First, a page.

Days and weeks might be spent in discovering others; the only wonder is that more travellers do not visit these classic spots, and realise the idyllic surroundings to which the descriptions of Virgil (in the Æneid) still apply.

BEFORE THE FLITTING.

BARE walls, cold floor, and empty grate,
Pictures and books and friends are gone,
And, dearer still, your face, my sweet!
I've nothing left to smile upon.
Not even a fallen crumb recalls

The feast we spread.
My little chamber only holds

One narrow bed.

Yet am I neither starved nor sad,
Though supperless and lone to-night.
To-morrow's songs are in my ears;
My feet are tired, my heart is light!
As tranquil as a happy child

Whose prayers are said,
I'll nestle down when darkness shrouds
My narrow bed.

ELSIE KENDALL.

A GIRL'S DIARY OF THE EIGHTEENTH CENTURY.

In the vale of the Creedy River, surrounded by rich meadows and wood-crowned hills, stands the town of Crediton, once the cathedral city of Devon. A long irregular street follows the slope of the hill until it reaches the Grammar School, but the interest of the town is centred in the Norman Collegiate Church of the Holy Cross, the successor of the ancient Saxon cathedral. Its red sandstone walls, hewn from neighbouring quarries, have seen the coming and going of many who are now lying beneath stately altar tombs in the choir, or under the pavestones of the aisles. In the Priests' Chamber over the south porch, a library is becoming the prey of bookworms, who devour the old folios in a very material manner; but their progress will soon be checked by the restorers, who having begun their good work on this interesting building, will doubtless also rescue the library.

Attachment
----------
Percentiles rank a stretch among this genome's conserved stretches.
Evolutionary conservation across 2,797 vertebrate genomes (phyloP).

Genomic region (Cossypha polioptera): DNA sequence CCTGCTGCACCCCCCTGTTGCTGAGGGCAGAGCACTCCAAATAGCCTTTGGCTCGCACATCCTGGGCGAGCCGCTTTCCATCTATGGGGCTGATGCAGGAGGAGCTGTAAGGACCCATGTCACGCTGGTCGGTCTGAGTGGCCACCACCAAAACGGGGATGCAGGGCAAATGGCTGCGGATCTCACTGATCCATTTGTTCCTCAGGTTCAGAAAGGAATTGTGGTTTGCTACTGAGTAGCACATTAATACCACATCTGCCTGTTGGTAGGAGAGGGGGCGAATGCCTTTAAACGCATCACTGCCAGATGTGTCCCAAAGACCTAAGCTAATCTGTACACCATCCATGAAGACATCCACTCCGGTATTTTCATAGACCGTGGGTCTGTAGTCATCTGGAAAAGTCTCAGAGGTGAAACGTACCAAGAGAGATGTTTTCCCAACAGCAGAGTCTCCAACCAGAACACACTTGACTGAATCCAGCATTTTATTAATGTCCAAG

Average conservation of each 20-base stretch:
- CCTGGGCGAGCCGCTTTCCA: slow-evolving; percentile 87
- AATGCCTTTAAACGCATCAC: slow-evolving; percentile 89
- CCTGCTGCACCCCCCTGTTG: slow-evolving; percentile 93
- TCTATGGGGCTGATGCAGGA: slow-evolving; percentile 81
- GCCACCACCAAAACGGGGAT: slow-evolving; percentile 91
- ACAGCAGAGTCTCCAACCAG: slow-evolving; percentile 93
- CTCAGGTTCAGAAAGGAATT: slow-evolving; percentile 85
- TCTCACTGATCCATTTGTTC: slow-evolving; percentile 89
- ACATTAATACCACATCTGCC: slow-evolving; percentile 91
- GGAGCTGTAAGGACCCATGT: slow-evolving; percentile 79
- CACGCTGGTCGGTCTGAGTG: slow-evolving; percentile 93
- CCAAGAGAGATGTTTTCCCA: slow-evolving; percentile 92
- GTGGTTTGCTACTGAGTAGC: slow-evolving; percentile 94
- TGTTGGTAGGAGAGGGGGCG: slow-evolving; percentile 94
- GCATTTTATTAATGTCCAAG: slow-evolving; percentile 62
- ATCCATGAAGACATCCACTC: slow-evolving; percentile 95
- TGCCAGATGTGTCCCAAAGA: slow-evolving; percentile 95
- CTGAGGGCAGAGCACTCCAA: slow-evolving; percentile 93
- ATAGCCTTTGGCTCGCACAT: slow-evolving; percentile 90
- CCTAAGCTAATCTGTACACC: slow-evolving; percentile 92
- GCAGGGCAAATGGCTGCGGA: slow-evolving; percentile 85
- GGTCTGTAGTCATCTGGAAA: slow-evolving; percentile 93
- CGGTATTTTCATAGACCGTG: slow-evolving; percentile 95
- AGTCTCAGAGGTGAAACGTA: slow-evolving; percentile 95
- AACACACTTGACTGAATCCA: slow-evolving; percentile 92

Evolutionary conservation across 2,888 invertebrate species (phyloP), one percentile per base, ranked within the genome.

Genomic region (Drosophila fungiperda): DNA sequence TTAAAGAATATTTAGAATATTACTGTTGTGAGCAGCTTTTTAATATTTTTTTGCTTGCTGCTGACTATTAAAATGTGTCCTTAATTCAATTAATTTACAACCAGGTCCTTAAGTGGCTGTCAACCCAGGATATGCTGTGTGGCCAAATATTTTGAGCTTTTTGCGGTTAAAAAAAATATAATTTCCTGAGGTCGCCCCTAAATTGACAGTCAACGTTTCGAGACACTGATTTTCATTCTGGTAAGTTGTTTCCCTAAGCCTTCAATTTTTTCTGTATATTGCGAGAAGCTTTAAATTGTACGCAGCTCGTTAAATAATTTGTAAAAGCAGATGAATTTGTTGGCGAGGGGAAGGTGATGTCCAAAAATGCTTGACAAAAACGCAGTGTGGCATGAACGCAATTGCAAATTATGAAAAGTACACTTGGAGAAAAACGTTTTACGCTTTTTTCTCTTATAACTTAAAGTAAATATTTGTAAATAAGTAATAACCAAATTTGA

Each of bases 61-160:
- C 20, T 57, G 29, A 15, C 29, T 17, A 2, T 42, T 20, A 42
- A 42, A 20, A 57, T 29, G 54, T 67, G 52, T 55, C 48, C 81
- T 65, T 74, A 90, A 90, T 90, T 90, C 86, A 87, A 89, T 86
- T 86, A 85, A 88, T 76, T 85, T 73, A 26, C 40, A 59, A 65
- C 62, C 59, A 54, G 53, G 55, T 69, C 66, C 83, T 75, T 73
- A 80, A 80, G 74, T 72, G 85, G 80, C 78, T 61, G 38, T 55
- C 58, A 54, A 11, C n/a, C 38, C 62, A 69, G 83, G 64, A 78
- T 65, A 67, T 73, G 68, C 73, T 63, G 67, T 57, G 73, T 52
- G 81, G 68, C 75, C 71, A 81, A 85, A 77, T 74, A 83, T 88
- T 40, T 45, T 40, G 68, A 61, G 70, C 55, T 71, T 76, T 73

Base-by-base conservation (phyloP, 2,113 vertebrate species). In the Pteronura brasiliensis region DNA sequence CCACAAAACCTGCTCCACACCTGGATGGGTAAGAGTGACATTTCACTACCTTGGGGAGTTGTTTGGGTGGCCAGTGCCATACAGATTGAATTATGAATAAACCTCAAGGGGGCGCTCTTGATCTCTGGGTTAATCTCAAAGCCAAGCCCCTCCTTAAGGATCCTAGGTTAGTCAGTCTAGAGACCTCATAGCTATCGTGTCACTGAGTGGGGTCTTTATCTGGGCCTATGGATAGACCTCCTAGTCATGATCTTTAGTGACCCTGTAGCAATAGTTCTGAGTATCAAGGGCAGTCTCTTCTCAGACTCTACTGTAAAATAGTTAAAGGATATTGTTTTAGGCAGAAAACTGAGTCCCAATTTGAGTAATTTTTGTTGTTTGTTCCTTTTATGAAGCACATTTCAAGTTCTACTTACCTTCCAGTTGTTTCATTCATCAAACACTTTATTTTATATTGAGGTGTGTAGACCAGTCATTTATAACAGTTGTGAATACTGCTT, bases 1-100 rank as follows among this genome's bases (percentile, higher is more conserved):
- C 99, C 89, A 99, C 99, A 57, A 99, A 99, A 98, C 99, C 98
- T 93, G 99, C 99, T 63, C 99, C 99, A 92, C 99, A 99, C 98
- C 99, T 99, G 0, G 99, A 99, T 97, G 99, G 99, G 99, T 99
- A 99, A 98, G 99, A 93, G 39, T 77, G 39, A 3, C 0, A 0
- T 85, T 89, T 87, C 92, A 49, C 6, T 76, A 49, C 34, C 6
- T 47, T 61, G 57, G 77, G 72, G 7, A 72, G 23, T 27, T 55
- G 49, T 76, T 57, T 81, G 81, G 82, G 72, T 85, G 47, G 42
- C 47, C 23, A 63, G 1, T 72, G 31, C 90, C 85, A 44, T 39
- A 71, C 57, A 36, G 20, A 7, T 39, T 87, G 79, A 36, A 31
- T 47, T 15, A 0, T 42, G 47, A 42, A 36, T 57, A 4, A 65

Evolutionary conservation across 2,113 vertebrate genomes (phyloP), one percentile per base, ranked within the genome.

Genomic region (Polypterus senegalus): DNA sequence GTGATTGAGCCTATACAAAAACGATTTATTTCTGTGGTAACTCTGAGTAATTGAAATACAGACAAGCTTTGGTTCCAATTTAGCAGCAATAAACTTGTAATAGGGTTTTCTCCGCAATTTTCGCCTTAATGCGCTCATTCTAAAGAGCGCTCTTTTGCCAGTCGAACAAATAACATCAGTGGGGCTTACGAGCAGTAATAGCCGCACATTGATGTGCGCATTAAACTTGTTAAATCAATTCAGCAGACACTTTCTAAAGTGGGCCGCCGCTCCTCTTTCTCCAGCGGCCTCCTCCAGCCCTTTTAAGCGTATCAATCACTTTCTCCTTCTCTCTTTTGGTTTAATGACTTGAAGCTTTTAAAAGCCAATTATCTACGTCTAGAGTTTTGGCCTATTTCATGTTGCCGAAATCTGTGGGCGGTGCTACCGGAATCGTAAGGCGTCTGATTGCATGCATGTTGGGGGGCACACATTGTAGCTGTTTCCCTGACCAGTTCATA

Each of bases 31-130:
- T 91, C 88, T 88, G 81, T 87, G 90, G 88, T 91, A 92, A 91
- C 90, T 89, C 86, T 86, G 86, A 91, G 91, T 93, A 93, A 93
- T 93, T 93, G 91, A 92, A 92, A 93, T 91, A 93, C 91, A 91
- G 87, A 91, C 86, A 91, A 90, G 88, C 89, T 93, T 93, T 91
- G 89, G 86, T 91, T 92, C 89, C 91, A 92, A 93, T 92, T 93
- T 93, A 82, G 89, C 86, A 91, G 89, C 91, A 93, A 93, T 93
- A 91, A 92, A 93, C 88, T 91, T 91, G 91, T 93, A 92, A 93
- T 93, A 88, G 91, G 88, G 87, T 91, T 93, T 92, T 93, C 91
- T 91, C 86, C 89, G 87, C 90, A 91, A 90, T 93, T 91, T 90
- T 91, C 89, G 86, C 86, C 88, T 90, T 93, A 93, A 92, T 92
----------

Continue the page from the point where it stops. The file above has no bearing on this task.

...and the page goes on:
There are two houses called the Palace and the Chantry near the church, but except the names, there are no relics of antiquity in the buildings that stand about the Palace Meadow. The streets of Crediton soon end in deeply-cut lanes, and one of these leads to a small country house called Trobridge. Here a family of the same name flourished for centuries, and as early as the year 1411 a license was granted to them for a chapel for The Mansion.'